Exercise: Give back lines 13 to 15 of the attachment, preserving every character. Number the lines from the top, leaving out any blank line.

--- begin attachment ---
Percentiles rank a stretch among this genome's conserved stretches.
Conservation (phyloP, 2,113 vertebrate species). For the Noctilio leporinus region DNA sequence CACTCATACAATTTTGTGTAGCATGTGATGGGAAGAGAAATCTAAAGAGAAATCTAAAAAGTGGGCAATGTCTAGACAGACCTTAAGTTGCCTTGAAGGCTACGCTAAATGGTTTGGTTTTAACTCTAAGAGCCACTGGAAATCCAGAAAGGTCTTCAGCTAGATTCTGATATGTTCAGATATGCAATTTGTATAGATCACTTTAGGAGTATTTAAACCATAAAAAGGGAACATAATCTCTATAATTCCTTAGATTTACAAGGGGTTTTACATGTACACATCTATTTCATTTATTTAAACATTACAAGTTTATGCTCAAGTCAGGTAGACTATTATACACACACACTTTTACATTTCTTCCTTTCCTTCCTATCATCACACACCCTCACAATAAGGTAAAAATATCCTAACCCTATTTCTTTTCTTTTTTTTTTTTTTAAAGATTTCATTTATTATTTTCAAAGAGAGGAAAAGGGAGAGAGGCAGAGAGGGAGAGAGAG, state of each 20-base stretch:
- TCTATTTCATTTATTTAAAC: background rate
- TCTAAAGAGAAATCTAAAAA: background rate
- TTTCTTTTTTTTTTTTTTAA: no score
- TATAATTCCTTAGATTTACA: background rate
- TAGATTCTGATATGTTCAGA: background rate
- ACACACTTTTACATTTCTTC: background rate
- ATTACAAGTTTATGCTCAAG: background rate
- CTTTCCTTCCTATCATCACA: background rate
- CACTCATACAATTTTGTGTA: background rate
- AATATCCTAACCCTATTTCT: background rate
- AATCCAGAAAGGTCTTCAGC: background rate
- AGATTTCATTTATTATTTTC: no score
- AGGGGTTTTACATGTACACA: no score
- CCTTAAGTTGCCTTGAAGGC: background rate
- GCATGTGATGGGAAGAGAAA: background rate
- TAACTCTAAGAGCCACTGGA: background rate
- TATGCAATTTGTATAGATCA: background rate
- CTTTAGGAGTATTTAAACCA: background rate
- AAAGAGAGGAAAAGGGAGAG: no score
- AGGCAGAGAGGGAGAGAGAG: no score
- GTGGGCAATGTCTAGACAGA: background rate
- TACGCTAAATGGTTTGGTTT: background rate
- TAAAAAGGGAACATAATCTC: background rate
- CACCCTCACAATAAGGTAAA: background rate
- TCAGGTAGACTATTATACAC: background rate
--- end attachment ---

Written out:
- AATCCAGAAAGGTCTTCAGC: background rate
- AGATTTCATTTATTATTTTC: no score
- AGGGGTTTTACATGTACACA: no score